Discovery Exclusive: Monkey with Blue Genitals Makes Top 10 New Species of 2012
A new monkey with a blue backside and human-like eyes is one of the top ten newly identified species of 2012.
The international Institute for Species Exploration at Arizona State University announced its list of the top 10 species officially described in 2012. The publication of the list marks the birthday of Carolus Linnaeus, founder of the modern system of species classification.
A glow-in-the-dark cockroach, a harp-shaped carnivorous sponge and the smallest frog on Earth are among the most bizarre newly discovered species of 2012, chosen by scientists.
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Also slithering into this year's top ten is a snail-eating false coral snake, as well as flowering bushes from a disappearing forest in Madagascar.
The International Institute also included a green lacewing that was discovered through social media, hanging flies that perfectly mimicked ginkgo tree leaves 165 million years ago for Species Exploration at Arizona State University and a tiny violet and a black staining fungus that threatens rare Paleolithic cave paintings in France.
According to the institute's founding director, Quentin Wheeler, the list is meant to raise awareness about the many undiscovered or unclassified species on planet Earth. According to a research article published on PLOS Biology, of the 7.4 million to 10 million species on the planet, only about 1.2 million have been cataloged. This means that, of all the species that currently exist the world, we only know about 8.6 percent of them.
This glow-in-the dark cockroach was described in 2012 and now may already be extinct. A single specimen was discovered 70 years ago in Ecuador. Its scientific name is Lucihormetica luckae.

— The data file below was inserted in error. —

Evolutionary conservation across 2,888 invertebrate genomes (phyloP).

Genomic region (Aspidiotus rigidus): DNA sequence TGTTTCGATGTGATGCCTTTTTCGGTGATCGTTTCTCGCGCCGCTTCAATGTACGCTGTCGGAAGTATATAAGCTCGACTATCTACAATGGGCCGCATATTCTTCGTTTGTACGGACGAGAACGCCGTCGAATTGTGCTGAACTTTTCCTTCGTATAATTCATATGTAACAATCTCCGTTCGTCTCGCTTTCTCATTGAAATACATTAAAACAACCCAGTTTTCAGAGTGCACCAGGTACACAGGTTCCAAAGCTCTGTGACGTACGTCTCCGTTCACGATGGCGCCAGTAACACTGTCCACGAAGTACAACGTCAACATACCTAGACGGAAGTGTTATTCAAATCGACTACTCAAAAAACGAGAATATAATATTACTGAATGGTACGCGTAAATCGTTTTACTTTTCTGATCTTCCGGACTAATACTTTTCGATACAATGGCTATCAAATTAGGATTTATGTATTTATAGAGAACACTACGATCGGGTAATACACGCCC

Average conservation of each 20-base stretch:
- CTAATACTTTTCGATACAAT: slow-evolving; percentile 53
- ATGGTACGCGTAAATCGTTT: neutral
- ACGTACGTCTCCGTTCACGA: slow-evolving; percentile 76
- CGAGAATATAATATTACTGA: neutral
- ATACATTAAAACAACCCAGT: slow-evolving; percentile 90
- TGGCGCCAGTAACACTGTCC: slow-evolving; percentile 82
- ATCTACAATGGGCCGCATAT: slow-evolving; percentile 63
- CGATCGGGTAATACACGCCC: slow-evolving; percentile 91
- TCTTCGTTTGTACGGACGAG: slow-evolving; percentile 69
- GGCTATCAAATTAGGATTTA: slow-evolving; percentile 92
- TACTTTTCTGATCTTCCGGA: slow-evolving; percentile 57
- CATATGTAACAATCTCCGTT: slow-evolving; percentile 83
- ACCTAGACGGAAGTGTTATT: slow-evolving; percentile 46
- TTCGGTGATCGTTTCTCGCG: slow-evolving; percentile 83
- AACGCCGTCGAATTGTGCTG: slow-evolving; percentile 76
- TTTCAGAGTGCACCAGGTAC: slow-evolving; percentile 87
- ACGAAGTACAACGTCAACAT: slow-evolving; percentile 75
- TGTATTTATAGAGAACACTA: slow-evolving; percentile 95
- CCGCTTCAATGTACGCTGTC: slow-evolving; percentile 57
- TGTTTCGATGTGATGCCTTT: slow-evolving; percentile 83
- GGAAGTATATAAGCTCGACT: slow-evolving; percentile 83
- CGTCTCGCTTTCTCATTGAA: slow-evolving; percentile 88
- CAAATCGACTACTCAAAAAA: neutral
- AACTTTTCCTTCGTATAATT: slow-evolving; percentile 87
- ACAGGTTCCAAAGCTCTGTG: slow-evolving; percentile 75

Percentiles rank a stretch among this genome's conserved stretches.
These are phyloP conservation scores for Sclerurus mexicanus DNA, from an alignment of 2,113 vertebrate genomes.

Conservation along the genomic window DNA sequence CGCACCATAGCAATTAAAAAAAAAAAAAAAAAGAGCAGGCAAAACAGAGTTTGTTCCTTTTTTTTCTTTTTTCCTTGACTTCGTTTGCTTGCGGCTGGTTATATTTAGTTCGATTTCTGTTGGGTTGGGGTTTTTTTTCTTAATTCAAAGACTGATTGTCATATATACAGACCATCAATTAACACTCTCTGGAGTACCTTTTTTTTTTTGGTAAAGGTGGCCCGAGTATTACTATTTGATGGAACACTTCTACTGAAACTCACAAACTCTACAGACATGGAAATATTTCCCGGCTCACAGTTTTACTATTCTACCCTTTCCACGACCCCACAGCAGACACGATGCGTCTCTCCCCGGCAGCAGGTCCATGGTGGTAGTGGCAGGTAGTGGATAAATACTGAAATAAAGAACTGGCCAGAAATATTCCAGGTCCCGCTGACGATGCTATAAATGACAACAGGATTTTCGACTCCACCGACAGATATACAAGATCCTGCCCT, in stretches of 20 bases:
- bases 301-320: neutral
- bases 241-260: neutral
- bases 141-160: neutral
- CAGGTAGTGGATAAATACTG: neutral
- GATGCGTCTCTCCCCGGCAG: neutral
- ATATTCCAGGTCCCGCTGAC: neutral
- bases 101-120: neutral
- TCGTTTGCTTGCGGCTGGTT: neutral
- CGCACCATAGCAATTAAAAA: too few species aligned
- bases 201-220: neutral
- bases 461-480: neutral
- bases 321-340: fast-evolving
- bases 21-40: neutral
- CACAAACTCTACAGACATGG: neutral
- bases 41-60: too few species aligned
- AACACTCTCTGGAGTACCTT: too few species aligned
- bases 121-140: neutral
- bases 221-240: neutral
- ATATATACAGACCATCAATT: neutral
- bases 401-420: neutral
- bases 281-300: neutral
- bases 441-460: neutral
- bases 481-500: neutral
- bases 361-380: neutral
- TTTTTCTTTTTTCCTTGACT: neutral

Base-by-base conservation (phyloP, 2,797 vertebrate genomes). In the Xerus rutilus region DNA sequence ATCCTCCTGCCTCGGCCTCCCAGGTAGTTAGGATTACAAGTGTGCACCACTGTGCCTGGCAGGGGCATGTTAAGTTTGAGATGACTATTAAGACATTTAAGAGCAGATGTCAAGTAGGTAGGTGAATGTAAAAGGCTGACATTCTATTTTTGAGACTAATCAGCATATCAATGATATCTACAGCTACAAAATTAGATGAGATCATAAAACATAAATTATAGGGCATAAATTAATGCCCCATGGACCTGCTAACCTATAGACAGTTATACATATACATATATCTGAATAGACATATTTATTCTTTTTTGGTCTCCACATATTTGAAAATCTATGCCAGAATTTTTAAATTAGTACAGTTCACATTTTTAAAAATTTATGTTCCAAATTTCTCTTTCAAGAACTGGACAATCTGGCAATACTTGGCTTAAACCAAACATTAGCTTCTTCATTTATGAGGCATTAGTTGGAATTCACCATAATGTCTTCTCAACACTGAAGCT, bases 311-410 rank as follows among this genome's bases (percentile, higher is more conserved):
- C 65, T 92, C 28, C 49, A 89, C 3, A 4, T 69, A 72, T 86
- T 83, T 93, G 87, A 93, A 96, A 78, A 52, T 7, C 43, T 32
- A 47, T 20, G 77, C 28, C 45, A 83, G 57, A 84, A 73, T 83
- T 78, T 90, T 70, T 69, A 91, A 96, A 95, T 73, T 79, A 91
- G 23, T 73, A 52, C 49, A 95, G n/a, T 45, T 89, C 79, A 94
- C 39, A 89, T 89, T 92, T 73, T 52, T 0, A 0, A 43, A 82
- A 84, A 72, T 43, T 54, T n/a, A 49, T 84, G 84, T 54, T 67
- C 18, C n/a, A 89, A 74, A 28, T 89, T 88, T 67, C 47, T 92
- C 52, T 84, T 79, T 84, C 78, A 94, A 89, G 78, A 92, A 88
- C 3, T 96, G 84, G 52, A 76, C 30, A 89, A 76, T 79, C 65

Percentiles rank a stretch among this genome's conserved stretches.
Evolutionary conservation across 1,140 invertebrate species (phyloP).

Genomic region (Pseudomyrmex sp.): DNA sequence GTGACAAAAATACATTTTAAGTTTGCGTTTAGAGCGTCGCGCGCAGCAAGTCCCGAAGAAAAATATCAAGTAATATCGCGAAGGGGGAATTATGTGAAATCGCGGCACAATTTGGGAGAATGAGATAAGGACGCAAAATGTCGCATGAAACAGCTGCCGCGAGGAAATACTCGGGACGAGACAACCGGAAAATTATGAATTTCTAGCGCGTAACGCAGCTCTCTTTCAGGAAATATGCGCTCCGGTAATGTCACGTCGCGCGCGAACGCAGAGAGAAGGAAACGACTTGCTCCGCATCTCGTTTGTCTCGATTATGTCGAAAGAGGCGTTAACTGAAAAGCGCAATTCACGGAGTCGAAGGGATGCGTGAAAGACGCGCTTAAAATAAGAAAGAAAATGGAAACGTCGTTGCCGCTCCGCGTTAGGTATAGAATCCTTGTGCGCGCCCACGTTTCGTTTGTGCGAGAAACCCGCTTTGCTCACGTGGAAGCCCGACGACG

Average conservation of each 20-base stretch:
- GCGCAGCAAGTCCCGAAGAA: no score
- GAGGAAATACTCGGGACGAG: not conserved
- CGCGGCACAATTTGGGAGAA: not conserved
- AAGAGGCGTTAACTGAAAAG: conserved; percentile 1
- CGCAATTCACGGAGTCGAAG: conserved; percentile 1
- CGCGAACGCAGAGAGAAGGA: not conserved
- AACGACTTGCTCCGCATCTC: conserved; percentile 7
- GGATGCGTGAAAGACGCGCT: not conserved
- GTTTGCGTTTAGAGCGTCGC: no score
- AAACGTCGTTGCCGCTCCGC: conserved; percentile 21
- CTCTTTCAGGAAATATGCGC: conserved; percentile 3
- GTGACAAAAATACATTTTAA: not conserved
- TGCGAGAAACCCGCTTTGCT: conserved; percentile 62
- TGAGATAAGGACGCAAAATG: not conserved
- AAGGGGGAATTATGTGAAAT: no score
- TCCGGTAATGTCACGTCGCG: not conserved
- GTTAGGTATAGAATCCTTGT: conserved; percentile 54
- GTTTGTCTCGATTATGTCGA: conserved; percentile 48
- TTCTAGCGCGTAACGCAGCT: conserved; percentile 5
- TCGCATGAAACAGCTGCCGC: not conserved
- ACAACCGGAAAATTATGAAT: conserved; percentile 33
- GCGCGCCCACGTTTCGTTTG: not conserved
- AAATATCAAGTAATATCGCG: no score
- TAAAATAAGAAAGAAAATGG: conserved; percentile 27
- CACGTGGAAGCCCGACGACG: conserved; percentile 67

This green lacewing insect was discovered after photographer Hock Ping Guek posted a photo of the bug to Flickr, and it was Shaun Winterton, an entomologist with the California Department of Food and Agriculture, who spotted this new species. Its scientific name is Semachrysa jade.
Carnivorous sponge has large, harp- or lyre-shaped vanes, with more than 20 parallel vertical branches, often found with a balloon-like ball on the top. The lyre sponge uses its harp-shaped arms to capture plankton floating in the deep waters of the northeast Pacific Ocean, off the California coast. Its scientific name is Chondrocladia lyra.
A snail-eating snake that was discovered in Serranía de Tabasará mountain range in Panama "No a la mina" means "no to the mine" in Spanish. The snake is nocturnal and hunts soft-bodied prey including earthworms and amphibian eggs, as well as snails and slugs. The snake is not a threat to humans and can ward off prey by mimicking the dark and light rings found on venomous coral snakes. Its scientific name is Sibon noalamina.
This frog is the tiniest vertebrate with adults averaging a mere 7.7 millimeters in length. The brown-and-black mottled amphibian was found in New Guinea. The frog lives in moist leaf litter. Its scientific name is Paedophryne amanuensis.
The Lilliputian violet stands only 1 centimeter tall and grows in only one place in the Peruvian Andes. It takes its name from the tiny race of people in Jonathan Swift's "Gulliver's Travels." Its scientific name is Viola lilliputana.
This endangered evergreen shrub grows about 6.5 feet high and displays clusters of dark pink flowers. The plant inhabits the fragmented coastal forest of Madagascar. The extremely bio-diverse forests also face massive pressure from expanding human settlement, farming and logging. Its scientific name is Eugenia petrikensis.
This black fungus was discovered growing on the walls of the famous Ice Age paintings in Lascaux cave, France. The fungus defaced the prehistoric art and left a dark stain. Its scientific name is Ochroconis anomala.
Middle Jurassic Mimic
This hanging fly was found along with preserved leaves of a gingko-like tree, in Middle Jurassic deposits from China's Inner Mongolia. This discovery is a rare example of an insect mimicking a gymnosperm 165 million years ago. Its scientific name is Juracimbrophlebia ginkgofolia.
Blue Testicled Monkey
Male lesula monkeys have bald, brilliant blue testicles, buttocks and perineum. Residents of the Democratic Republic of the Congo regularly hunt the monkey for food, but primatologists did not see this mammal until 2007. Lesulas are only the second species of monkey discovered in Africa in the past 28 years. Although the forests where the monkeys live are remote, the species is hunted for bush meat and its status is vulnerable. Its scientific name is Cerocopithecus lomamiensis.
Check out:The top ten new species of 2012